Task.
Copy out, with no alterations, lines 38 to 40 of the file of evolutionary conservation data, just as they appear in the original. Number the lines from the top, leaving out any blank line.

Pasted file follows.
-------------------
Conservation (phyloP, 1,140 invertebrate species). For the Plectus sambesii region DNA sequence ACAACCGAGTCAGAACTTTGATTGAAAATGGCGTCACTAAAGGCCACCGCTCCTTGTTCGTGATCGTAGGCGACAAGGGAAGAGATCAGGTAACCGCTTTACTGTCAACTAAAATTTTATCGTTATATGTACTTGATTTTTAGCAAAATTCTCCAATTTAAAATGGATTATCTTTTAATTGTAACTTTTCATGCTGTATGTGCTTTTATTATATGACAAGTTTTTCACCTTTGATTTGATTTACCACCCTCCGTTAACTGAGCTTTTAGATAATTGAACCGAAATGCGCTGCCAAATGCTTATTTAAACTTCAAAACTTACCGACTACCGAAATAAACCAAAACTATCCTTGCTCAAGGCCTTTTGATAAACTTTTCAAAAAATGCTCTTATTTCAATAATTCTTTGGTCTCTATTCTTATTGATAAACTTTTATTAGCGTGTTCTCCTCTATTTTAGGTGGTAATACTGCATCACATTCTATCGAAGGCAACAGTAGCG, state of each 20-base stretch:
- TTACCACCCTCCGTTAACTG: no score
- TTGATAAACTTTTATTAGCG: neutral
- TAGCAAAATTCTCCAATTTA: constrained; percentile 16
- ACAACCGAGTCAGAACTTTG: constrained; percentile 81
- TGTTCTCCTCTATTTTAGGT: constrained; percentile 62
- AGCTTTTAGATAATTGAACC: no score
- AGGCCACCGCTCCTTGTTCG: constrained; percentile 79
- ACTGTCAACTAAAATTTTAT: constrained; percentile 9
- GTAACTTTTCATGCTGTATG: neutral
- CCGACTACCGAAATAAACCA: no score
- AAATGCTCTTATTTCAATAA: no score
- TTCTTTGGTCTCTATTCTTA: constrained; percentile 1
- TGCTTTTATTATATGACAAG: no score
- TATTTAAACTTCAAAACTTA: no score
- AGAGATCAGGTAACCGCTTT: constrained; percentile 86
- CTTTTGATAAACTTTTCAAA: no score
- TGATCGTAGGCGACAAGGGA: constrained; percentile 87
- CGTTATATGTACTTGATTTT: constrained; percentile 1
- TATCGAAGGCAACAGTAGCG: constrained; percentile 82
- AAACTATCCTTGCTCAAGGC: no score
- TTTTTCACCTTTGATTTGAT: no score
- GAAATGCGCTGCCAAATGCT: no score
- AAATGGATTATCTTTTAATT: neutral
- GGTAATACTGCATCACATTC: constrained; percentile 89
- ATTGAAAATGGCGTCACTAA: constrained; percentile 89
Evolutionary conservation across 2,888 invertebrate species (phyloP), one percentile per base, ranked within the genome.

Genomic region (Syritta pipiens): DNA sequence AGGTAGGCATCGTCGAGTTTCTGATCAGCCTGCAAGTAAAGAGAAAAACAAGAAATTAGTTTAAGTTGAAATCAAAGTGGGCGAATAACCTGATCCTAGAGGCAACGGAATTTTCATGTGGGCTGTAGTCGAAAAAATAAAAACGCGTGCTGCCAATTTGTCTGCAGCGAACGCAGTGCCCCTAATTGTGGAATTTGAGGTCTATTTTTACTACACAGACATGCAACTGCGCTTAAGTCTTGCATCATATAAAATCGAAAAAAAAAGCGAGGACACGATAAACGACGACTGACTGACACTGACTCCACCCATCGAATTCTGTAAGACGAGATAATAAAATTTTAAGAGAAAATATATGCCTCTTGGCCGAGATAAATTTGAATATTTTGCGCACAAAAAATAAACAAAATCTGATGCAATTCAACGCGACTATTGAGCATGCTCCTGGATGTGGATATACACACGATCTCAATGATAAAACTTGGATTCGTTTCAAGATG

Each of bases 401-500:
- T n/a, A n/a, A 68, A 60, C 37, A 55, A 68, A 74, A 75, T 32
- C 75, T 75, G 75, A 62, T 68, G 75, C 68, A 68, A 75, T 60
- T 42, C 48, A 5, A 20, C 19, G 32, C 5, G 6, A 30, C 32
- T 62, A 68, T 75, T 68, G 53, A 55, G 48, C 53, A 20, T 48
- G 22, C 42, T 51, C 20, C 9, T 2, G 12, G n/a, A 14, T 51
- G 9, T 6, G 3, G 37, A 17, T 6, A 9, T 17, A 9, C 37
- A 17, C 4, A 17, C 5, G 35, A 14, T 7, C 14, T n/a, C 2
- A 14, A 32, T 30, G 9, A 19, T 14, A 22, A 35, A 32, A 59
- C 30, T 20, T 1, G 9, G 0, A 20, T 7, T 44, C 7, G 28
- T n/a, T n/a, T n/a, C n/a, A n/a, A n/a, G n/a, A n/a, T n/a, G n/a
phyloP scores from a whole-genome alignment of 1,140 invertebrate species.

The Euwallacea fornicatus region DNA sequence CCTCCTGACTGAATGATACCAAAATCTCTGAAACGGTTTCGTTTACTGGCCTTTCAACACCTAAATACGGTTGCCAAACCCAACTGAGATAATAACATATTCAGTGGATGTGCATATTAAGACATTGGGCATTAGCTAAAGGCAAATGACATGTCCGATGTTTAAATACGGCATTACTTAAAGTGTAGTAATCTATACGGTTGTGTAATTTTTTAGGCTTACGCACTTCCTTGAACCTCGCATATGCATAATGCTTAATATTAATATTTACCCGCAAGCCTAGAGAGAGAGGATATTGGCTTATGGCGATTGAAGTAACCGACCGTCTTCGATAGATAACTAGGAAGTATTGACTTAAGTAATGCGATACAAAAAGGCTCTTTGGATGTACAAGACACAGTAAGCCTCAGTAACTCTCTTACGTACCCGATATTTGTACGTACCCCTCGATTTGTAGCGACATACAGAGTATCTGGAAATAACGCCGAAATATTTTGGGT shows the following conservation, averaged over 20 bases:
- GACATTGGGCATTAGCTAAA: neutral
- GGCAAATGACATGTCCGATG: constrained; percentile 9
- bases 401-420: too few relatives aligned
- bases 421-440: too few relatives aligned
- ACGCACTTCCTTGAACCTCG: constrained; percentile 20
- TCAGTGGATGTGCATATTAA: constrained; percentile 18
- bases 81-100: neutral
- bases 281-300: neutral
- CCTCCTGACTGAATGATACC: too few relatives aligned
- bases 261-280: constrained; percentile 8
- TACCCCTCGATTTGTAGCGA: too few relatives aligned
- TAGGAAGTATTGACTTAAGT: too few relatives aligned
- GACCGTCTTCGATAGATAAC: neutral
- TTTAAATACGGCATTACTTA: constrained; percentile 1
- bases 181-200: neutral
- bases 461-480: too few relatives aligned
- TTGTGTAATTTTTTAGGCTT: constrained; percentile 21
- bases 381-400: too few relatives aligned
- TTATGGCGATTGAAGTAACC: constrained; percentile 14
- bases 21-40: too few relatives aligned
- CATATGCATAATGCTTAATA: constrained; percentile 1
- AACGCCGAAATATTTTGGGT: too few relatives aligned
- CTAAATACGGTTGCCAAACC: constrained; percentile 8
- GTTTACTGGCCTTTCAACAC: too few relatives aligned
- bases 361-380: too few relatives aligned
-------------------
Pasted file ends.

- C 30, T 20, T 1, G 9, G 0, A 20, T 7, T 44, C 7, G 28
- T n/a, T n/a, T n/a, C n/a, A n/a, A n/a, G n/a, A n/a, T n/a, G n/a
phyloP scores from a whole-genome alignment of 1,140 invertebrate species.